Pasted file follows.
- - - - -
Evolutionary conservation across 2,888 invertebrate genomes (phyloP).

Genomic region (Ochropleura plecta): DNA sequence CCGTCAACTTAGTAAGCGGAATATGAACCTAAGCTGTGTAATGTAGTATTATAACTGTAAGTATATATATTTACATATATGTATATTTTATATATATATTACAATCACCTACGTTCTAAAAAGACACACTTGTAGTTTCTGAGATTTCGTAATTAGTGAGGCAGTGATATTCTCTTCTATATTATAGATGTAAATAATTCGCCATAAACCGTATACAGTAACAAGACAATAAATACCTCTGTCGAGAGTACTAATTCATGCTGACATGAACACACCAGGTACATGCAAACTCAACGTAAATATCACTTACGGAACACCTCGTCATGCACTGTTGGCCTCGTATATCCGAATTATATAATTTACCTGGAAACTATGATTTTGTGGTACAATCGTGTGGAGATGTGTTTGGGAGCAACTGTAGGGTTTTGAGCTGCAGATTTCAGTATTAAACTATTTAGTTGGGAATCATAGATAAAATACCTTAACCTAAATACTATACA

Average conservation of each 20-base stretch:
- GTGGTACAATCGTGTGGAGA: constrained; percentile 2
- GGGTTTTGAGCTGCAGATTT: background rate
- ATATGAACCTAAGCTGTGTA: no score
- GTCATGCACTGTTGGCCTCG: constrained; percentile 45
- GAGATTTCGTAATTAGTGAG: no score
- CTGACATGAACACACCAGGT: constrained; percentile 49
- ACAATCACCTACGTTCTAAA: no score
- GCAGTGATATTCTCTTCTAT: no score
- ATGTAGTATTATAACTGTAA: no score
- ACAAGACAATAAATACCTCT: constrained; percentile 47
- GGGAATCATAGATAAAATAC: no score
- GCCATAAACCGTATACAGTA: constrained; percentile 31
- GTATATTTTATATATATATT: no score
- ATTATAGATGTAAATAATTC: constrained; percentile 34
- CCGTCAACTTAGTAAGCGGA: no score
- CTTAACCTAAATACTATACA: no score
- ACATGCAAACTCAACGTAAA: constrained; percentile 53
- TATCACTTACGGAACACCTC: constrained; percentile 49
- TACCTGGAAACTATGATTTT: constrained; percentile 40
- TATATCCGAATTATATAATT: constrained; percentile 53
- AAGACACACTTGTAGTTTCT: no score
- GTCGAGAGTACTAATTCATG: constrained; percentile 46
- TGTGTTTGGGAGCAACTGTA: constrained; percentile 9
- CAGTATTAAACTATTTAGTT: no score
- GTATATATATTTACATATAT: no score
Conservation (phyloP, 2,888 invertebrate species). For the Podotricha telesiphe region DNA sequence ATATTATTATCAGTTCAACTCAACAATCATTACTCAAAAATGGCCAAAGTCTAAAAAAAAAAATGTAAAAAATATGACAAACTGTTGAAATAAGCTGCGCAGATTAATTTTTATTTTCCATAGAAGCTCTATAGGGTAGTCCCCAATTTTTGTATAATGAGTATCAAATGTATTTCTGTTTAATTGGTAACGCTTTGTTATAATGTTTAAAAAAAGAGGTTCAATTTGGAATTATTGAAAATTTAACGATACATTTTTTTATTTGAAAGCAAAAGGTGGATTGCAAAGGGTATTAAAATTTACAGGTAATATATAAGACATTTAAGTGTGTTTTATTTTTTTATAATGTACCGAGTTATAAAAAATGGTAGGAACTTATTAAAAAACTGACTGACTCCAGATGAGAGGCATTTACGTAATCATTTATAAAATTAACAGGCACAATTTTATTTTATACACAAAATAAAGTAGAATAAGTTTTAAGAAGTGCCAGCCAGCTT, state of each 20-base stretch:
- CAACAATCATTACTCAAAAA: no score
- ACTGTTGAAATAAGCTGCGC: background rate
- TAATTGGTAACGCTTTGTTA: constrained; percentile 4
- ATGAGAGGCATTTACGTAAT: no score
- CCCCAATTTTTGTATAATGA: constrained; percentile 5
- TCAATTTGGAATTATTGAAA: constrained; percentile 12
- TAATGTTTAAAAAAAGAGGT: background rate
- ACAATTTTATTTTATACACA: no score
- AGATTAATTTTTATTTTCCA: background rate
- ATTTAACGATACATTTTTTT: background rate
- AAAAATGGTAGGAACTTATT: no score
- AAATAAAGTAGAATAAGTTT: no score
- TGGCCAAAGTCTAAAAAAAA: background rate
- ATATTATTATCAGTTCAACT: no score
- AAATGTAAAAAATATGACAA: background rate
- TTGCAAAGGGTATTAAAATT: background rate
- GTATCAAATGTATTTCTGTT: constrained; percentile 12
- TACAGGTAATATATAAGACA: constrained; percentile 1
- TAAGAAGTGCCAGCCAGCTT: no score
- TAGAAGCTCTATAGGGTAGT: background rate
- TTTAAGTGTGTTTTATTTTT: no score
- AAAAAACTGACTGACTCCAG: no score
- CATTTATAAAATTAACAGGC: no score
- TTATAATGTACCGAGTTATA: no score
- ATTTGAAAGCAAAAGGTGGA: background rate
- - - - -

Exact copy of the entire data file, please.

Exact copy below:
Evolutionary conservation across 2,888 invertebrate genomes (phyloP).

Genomic region (Ochropleura plecta): DNA sequence CCGTCAACTTAGTAAGCGGAATATGAACCTAAGCTGTGTAATGTAGTATTATAACTGTAAGTATATATATTTACATATATGTATATTTTATATATATATTACAATCACCTACGTTCTAAAAAGACACACTTGTAGTTTCTGAGATTTCGTAATTAGTGAGGCAGTGATATTCTCTTCTATATTATAGATGTAAATAATTCGCCATAAACCGTATACAGTAACAAGACAATAAATACCTCTGTCGAGAGTACTAATTCATGCTGACATGAACACACCAGGTACATGCAAACTCAACGTAAATATCACTTACGGAACACCTCGTCATGCACTGTTGGCCTCGTATATCCGAATTATATAATTTACCTGGAAACTATGATTTTGTGGTACAATCGTGTGGAGATGTGTTTGGGAGCAACTGTAGGGTTTTGAGCTGCAGATTTCAGTATTAAACTATTTAGTTGGGAATCATAGATAAAATACCTTAACCTAAATACTATACA

Average conservation of each 20-base stretch:
- GTGGTACAATCGTGTGGAGA: constrained; percentile 2
- GGGTTTTGAGCTGCAGATTT: background rate
- ATATGAACCTAAGCTGTGTA: no score
- GTCATGCACTGTTGGCCTCG: constrained; percentile 45
- GAGATTTCGTAATTAGTGAG: no score
- CTGACATGAACACACCAGGT: constrained; percentile 49
- ACAATCACCTACGTTCTAAA: no score
- GCAGTGATATTCTCTTCTAT: no score
- ATGTAGTATTATAACTGTAA: no score
- ACAAGACAATAAATACCTCT: constrained; percentile 47
- GGGAATCATAGATAAAATAC: no score
- GCCATAAACCGTATACAGTA: constrained; percentile 31
- GTATATTTTATATATATATT: no score
- ATTATAGATGTAAATAATTC: constrained; percentile 34
- CCGTCAACTTAGTAAGCGGA: no score
- CTTAACCTAAATACTATACA: no score
- ACATGCAAACTCAACGTAAA: constrained; percentile 53
- TATCACTTACGGAACACCTC: constrained; percentile 49
- TACCTGGAAACTATGATTTT: constrained; percentile 40
- TATATCCGAATTATATAATT: constrained; percentile 53
- AAGACACACTTGTAGTTTCT: no score
- GTCGAGAGTACTAATTCATG: constrained; percentile 46
- TGTGTTTGGGAGCAACTGTA: constrained; percentile 9
- CAGTATTAAACTATTTAGTT: no score
- GTATATATATTTACATATAT: no score
Conservation (phyloP, 2,888 invertebrate species). For the Podotricha telesiphe region DNA sequence ATATTATTATCAGTTCAACTCAACAATCATTACTCAAAAATGGCCAAAGTCTAAAAAAAAAAATGTAAAAAATATGACAAACTGTTGAAATAAGCTGCGCAGATTAATTTTTATTTTCCATAGAAGCTCTATAGGGTAGTCCCCAATTTTTGTATAATGAGTATCAAATGTATTTCTGTTTAATTGGTAACGCTTTGTTATAATGTTTAAAAAAAGAGGTTCAATTTGGAATTATTGAAAATTTAACGATACATTTTTTTATTTGAAAGCAAAAGGTGGATTGCAAAGGGTATTAAAATTTACAGGTAATATATAAGACATTTAAGTGTGTTTTATTTTTTTATAATGTACCGAGTTATAAAAAATGGTAGGAACTTATTAAAAAACTGACTGACTCCAGATGAGAGGCATTTACGTAATCATTTATAAAATTAACAGGCACAATTTTATTTTATACACAAAATAAAGTAGAATAAGTTTTAAGAAGTGCCAGCCAGCTT, state of each 20-base stretch:
- CAACAATCATTACTCAAAAA: no score
- ACTGTTGAAATAAGCTGCGC: background rate
- TAATTGGTAACGCTTTGTTA: constrained; percentile 4
- ATGAGAGGCATTTACGTAAT: no score
- CCCCAATTTTTGTATAATGA: constrained; percentile 5
- TCAATTTGGAATTATTGAAA: constrained; percentile 12
- TAATGTTTAAAAAAAGAGGT: background rate
- ACAATTTTATTTTATACACA: no score
- AGATTAATTTTTATTTTCCA: background rate
- ATTTAACGATACATTTTTTT: background rate
- AAAAATGGTAGGAACTTATT: no score
- AAATAAAGTAGAATAAGTTT: no score
- TGGCCAAAGTCTAAAAAAAA: background rate
- ATATTATTATCAGTTCAACT: no score
- AAATGTAAAAAATATGACAA: background rate
- TTGCAAAGGGTATTAAAATT: background rate
- GTATCAAATGTATTTCTGTT: constrained; percentile 12
- TACAGGTAATATATAAGACA: constrained; percentile 1
- TAAGAAGTGCCAGCCAGCTT: no score
- TAGAAGCTCTATAGGGTAGT: background rate
- TTTAAGTGTGTTTTATTTTT: no score
- AAAAAACTGACTGACTCCAG: no score
- CATTTATAAAATTAACAGGC: no score
- TTATAATGTACCGAGTTATA: no score
- ATTTGAAAGCAAAAGGTGGA: background rate